Goodbye bandwith bills? BitTorrent is testing live streaming

Peer to peer streaming being tested by BitTorrent, and promises to make live streaming easier and cheaper

By James Cridland
Posted 15 February 2016, 9.30am gmt

Mention BitTorrent to anyone, and they'll probably think of illegal movie filesharing and naughtiness. Yet, the technology behind BitTorrent is capable of many legal things: from sharing large files (typically new Linux installations) to a decentralised alternative to Dropbox.

BitTorrent is now testing live streaming, with a broadcast partner called OTT News. OTT - "On The Trail and Over The Top" - broadcasts live video and pre-produced segments covering the extreme dullness that is the US presidential election.

BitTorrent Live offers peer-to-peer video streaming. The company says it removes the need for an expensive CDN or buying loads of bandwidth. For many internet broadcasters, bandwidth costs are a significant barrier to growth - something BitTorrent itself calls The Goldilocks Paradox - buy too much bandwidth and you're wasting money; buy too little and your stream falls over.

Announced at the Mobile World Congress last March, BitTorrent Live is now testing with a few broadcast partners, with an aim to launch a product later in the year. You can download an app and watch yourself. I did, and was treated to decent quality video that only rebuffered once, and contained dull adverts from the US presidential candidates.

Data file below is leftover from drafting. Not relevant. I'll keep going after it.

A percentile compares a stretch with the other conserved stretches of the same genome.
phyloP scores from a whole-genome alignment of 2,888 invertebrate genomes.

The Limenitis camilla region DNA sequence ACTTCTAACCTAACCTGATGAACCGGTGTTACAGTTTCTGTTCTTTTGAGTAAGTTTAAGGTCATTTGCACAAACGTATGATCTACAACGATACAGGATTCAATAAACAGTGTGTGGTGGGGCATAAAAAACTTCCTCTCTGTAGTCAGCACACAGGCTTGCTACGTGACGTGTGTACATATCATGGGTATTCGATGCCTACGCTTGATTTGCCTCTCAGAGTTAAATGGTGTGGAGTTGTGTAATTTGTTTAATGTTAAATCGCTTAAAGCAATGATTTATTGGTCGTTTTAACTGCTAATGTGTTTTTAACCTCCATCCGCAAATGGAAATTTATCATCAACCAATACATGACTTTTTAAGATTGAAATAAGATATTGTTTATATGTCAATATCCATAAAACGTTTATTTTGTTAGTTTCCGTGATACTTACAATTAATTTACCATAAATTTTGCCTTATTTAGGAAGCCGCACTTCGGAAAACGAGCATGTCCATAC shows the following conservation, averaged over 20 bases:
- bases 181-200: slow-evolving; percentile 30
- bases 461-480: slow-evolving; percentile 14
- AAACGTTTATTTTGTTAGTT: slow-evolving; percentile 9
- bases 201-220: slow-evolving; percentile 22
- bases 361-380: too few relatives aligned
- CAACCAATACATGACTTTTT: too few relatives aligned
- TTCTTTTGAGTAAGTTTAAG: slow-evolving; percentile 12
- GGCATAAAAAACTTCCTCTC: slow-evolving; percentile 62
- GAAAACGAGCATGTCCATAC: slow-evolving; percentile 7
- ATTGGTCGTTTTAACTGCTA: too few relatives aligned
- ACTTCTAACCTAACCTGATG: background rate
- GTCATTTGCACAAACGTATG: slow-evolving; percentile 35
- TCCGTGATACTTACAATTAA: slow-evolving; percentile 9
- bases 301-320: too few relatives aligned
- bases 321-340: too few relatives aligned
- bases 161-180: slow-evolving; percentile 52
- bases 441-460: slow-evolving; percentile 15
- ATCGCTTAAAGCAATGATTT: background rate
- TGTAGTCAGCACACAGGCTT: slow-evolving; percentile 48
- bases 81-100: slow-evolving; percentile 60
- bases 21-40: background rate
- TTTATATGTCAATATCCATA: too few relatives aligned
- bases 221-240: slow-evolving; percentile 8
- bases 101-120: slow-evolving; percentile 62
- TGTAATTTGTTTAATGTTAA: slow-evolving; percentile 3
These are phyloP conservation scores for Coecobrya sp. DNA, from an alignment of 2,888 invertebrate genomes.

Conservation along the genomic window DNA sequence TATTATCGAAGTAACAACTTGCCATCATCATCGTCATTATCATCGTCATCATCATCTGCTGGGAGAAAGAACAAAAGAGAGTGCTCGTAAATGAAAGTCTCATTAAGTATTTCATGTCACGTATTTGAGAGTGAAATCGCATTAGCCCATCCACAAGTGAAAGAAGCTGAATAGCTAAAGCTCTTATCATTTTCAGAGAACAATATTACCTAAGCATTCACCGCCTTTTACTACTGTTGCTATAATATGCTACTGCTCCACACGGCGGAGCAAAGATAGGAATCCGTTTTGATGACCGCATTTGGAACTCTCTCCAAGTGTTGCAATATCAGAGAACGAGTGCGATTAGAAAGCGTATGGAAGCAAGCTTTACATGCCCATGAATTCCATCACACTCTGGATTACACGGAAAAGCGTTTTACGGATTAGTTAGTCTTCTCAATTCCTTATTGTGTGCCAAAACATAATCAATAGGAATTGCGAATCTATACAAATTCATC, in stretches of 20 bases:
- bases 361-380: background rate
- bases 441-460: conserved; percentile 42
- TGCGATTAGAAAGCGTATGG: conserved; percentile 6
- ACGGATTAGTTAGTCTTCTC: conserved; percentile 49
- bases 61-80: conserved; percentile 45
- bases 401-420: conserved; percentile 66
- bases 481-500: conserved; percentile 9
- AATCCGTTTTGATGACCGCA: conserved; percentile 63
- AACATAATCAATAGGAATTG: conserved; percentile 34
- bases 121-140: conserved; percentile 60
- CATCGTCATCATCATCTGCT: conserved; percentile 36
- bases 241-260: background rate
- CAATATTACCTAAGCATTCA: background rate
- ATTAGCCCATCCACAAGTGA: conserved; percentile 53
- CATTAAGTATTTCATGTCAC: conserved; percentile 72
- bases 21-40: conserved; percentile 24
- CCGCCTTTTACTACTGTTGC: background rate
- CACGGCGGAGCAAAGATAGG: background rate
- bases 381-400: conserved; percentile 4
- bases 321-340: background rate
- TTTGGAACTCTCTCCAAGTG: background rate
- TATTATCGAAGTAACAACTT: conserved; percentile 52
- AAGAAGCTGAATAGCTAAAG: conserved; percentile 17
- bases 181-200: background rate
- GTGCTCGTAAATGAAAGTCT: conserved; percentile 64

Peer-to-peer streaming is nothing new; Virgin Radio was experimenting with it back in the mid-2000s. The reason why it failed then was due to a reluctance by consumers to install new software on their computer just to listen to the one or two radio stations that used it. However, with an app-based consumption pattern, it's now more feasible to try new technology like this.

Correctly-configured HLS HTTP streaming, incidentally, can be cached and proxied, and the individual chunked files served on a relatively simple CDN with no pre-provisioning; so it's unclear quite what the benefits are for broadcasters; but interesting to see new thoughts going into streaming technology once more.

There's more information on the BitTorrent blog.

James Cridland — James runs, and is a radio futurologist: a consultant, writer and public speaker who concentrates on the effect that new platforms and technology are having on the radio business. He also publishes a free daily newsletter about podcasting, Podnews, and a weekly radio trends newsletter.


5 years, 9 months ago

James, I think bittorrent would work out cheaper than a CDN for video, especially for smaller audiences that are geographically diverse.

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